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4 OPPORTUNITIES IN PROTECTION MATERIALS SCIENCE AND TECHNOLOGY FOR FUTURE ARMY APPLICATIONS Recommendation S-2/6-2. The Department of Defense should designate a custodian for this database and should establish a program of sustained investment in basic arrange for experimental results of the PMD program and applied research in advanced computational and experi- to be provided to the database and shared with the mental methods under the director of the protection materials research community. The database should include by design (PMD) initiative, with particular emphasis on the ceramics, polymers, metals, glasses, and composite following: materials in use today and should be expanded as new materials are developed. • Dynamic mechanism characterization. Identify and —Opaque and transparent ceramics and ceramic characterize (1) the failure mechanisms underlying powders. The intrinsic properties of opaque and damage to a material caused by projectiles from transparent ceramics and ceramic powders are weapons and detonations and (2) the compositional not yet fully realized in armor systems. There is and microstructural features of each constituent of need for understanding at the atomic, nano-, and the material, as well as the material’s overall struc- micron levels of how powders and processing ture. An enhanced experimental infrastructure will can be designed and manipulated to maximize be needed to make progress in high-resolution (time the intrinsic benefits of dense ceramic armor and and space) experiments on material deformation and reduce production costs. failure characterization. —Polymeric, carbon, glass, and ceramic fibers. • Code validation and verification. Focus on mul- There is an opportunity to develop finer diameter tiscale, multiphysics material models, integrated and more ideally microstructured polymeric and simulation/experimental protocols, prediction with carbon fibers with potentially a two- to fivefold quantified uncertainties, and simulation-based quali- improvement in specific tensile strength over the fication to help advance the predictive science for current state of the art. Such improvements would protection systems. significantly reduce the weight of body armor. • Challenges and canonical models. Periodically pro- —Polymers. In addition to polymer fibers, ther- pose open challenges comprising design, simulation, moplastic and thermoset polymers are used as and experimental validation that will convincingly monolithic components and also serve as matrixes demonstrate the PMD. Each challenge problem must in various composites. Improved measurements of address the corresponding canonical model and must and models for the deformation mechanisms and result in quantifiable improvements in performance failure processes are needed for thermoplastic- within that framework. and thermoset-based protection materials. —Magnesium alloys. The very low density of magnesium provides potential for the develop- Element 3—Development of New Materials and Material ment of very lightweight alternatives to tradi- Systems tional metallic materials in protection material The third element of the PMD initiative is the develop- systems. The basic understanding of strengthening ment and production of new materials and material systems mechanisms in magnesium should be advanced, whose characteristics and performance can achieve the especially the development of ultra-fine-grained behavior validated in modeling and simulation of the new magnesium alloys through severe plastic deforma- armor system. The recommendations in this element target tion. Magnesium-based fibers are also worthy of the most promising opportunities identified in Chapter 5. exploration. • Adhesives and active brazing/soldering materi - Recommendation S-3/6-3. The Department of Defense als. Development of adhesives and active brazing/ should establish a program of sustained investment in basic soldering materials and their processing methods and applied research in advanced materials and processing, to match the elastic impedance of current materials under the director of the PMD initiative program, with par- while minimizing the thermal stresses will improve ticular emphasis on the following: the ballistic and blast performance of panels made of bonded armor, including transparent armor. • Test methods. Advances are needed in test methods • A sustained effort to develop a database of high- for determining the high strain rates (103 to 106 s–1) strain-rate materials for armor. Material behavior and dynamic properties must be measured and char- and dynamic failure processes of (especially) fibers, acterized over the range of strains, strain rates, and polymers, and ceramics. Results should be passed stress states in the context of penetration and blast on to the designated database of materials with high- events. Develop a comprehensive database of materi- strain-rate behavior. als that exhibit high-strain-rate behavior and consider • Material characterization. The characterization of, them as materials of interest. The PMD director composition, crystalline structure, and microstruc-
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5 SUMMARY the authority to direct funding and set PMD priorities. The ture at appropriate length scales is a key task that program will require committed funding to ensure long-term will need more attention to take advantage of the success and should be subject to periodic external reviews improved experimental tools for quantifying initial to ensure that high standards of achievement are established and deformed microstructures. and maintained. To meet these requirements, the commit- • Cost reduction. Advances are needed to reduce the tee recommends the notional DoD organizational approach cost of producing protection materials by improving depicted in Figure S-2. their processing and yield and by improving small-lot manufacturing capability. Recommendation S-4/6-4. In order to make the major ad- • Processing science and intelligent manufacturing. vances needed for the development of protection materials, Advances are needed in basic understanding of and the Department of Defense should appoint a PMD program ability to model the consequences of material pro- director, with authority and resources to accomplish the cessing for performance and other characteristics following: of interest. Intelligent manufacturing sensing and control capabilities are needed that can maintain low • Plan and execute the PMD initiative and coordinate variance and produce affordable protection materials, PMD activities across the DoD. even in relatively low volumes. • Select an existing facility to be the DoD center for PMD and fund a research director and the staff, Element 4—Organizational Approach e quipment, and programs needed by the PMD initiative; The fourth element of the PMD initiative is an organi- • Award a competitive contract for an open access zational construct for multidisciplinary collaboration among PMD center whose mission would be to host and academic researchers, government laboratories, and indus- foster open collaboration in research and develop- try, in both restricted-access and open settings. The PMD ment of protection materials; initiative will need strong top-level leadership with insight into both the open and restricted research environments and Program Review Board Director $ $ Visiting Researchers Open PMD Restricted DoD PMD Canonical Collaboration Collaboration Models Center Center Test Services and Models / Codes Universities Other Government Labs #... Industry #2 Industry #1 Industry FIGURE S-2 PMD initiative organizational structure involving academic researchers, government laboratories, and industry.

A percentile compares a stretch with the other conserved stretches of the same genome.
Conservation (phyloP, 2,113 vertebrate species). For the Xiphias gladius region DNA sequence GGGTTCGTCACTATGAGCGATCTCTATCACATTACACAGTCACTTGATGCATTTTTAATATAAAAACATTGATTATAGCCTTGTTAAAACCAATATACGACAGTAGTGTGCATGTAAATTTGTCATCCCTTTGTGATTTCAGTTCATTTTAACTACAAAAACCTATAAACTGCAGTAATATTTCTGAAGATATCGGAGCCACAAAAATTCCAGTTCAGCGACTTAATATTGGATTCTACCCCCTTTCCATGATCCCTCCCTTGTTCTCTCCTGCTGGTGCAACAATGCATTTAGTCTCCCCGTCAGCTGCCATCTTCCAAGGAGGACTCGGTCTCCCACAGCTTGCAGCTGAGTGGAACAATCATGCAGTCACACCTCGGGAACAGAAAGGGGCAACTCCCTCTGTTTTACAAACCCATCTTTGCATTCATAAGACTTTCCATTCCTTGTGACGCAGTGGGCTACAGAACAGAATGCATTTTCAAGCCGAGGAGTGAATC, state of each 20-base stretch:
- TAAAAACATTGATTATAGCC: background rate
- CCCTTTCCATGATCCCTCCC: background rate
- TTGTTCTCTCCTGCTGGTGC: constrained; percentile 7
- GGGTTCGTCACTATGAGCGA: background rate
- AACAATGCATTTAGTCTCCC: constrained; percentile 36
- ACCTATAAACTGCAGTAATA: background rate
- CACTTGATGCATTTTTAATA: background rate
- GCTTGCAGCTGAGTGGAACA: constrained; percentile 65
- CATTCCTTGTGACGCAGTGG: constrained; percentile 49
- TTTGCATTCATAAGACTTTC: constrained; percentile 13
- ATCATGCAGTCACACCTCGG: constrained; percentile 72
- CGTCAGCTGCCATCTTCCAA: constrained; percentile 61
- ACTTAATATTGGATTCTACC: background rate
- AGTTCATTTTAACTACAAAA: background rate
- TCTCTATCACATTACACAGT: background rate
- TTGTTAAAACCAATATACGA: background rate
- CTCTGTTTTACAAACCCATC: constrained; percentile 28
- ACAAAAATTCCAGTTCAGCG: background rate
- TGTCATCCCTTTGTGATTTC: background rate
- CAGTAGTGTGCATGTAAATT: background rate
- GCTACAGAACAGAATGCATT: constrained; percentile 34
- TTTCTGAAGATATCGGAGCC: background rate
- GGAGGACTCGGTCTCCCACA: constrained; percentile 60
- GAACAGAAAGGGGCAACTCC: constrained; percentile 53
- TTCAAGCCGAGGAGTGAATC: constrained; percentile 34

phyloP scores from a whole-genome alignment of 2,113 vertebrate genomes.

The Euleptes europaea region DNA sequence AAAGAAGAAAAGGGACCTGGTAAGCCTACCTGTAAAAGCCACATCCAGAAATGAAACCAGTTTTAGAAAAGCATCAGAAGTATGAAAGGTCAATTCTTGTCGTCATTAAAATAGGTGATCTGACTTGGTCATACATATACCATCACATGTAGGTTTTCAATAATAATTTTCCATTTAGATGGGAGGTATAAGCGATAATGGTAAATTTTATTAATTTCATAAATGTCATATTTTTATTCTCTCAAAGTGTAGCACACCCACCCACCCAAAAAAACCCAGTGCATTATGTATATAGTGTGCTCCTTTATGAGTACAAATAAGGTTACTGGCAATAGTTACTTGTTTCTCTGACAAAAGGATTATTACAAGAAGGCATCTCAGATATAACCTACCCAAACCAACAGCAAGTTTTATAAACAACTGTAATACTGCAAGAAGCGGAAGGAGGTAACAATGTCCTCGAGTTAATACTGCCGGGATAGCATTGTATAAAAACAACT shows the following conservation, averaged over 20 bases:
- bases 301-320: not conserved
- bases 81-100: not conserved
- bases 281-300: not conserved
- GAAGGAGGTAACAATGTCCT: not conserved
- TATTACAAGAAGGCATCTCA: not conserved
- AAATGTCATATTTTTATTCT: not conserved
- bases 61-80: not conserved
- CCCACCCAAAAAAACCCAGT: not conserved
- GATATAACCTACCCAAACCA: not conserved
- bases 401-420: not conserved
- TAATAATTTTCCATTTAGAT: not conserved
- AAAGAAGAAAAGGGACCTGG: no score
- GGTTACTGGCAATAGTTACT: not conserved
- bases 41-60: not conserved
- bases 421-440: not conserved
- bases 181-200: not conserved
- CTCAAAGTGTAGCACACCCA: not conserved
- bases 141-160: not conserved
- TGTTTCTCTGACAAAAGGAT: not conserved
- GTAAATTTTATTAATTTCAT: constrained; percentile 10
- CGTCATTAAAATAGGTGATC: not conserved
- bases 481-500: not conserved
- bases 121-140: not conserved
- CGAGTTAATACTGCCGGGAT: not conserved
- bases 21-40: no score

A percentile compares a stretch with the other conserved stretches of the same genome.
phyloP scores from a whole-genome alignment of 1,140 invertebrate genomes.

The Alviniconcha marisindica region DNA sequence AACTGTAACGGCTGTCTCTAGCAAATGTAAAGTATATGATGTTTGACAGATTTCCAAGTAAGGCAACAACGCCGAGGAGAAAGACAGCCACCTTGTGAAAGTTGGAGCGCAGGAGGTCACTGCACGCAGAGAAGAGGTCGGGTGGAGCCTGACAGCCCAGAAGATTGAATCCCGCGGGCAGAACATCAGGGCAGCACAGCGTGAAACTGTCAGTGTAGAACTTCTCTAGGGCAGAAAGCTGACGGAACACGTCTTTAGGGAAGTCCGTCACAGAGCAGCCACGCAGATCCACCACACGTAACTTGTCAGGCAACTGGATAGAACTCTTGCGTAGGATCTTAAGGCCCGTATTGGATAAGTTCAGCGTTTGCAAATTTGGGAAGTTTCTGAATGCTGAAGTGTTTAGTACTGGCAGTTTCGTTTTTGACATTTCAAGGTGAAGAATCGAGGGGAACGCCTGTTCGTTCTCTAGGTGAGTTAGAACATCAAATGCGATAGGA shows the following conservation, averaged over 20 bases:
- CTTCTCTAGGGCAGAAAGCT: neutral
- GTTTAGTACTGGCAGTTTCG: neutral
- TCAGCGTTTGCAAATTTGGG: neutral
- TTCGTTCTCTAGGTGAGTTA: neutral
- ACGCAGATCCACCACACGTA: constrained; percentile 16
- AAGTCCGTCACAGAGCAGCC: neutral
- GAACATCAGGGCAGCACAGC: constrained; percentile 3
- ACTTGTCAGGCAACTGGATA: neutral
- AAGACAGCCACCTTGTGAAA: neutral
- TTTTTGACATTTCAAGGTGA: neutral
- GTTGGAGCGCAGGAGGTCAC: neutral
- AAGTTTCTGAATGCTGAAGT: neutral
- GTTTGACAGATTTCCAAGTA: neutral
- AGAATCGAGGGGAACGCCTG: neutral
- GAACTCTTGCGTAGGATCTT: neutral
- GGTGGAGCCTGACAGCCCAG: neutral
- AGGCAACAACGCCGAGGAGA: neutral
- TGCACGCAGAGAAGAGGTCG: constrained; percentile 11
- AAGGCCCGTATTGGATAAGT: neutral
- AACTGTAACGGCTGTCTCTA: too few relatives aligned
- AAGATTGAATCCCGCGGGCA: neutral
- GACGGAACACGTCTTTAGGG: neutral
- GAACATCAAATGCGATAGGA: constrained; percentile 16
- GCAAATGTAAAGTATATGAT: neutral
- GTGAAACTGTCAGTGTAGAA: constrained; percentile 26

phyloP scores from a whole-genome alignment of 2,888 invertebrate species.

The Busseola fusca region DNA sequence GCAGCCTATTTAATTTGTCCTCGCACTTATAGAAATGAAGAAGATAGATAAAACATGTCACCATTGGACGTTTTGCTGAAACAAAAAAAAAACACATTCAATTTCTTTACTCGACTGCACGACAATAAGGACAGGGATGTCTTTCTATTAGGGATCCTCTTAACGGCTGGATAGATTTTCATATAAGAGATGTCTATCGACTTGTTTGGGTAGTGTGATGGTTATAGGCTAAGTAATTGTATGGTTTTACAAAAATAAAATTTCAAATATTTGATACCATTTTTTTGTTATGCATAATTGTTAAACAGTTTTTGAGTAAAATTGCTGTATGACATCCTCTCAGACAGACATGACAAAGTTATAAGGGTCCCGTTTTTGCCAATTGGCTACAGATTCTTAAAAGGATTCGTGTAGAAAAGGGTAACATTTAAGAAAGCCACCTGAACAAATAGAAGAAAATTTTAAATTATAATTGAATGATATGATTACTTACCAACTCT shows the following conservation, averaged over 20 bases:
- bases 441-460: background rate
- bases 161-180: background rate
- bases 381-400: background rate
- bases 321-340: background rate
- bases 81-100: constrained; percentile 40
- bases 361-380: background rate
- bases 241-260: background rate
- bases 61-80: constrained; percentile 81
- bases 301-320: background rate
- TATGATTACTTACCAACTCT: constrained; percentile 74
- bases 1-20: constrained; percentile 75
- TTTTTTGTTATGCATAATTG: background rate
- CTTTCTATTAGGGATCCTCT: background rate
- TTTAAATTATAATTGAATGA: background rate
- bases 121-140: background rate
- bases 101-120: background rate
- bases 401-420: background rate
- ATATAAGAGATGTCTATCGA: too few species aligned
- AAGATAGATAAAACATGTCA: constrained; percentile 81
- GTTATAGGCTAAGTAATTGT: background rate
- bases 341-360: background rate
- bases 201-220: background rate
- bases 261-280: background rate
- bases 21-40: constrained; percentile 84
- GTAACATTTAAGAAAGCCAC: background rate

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6 OPPORTUNITIES IN PROTECTION MATERIALS SCIENCE AND TECHNOLOGY FOR FUTURE ARMY APPLICATIONS research collaborations.4 Such limitations are prudent and • Establish an external review board to conduct peri- odic reviews of programs in both centers; and necessary but require periodic review to ensure they are • Provide liaison with the Department of Energy, the consistent with the current state of open knowledge and do National Institute of Standards and Technology, and not unnecessarily restrict the exchange of information with other government laboratories on matters related to an open research community when such an exchange would PMD. be beneficial to national security. The chapters that follow develop the rationale and The sponsor asked that the committee suggest an or- conclusions that underpin the detailed recommendations in ganizational structure for the path forward and a teaming Chapter 6 and identify needed actions in the four elements approach for it. In considering the sponsor’s request that the of the initiative. study report not include restricted material, which would 4A detailed discussion of the effects on research of classification guide - have precluded wide dissemination to the research and devel- lines, security, and export control is beyond the scope of this study. opment communities, the committee recognized the broader issue of the role restricted information plays in impeding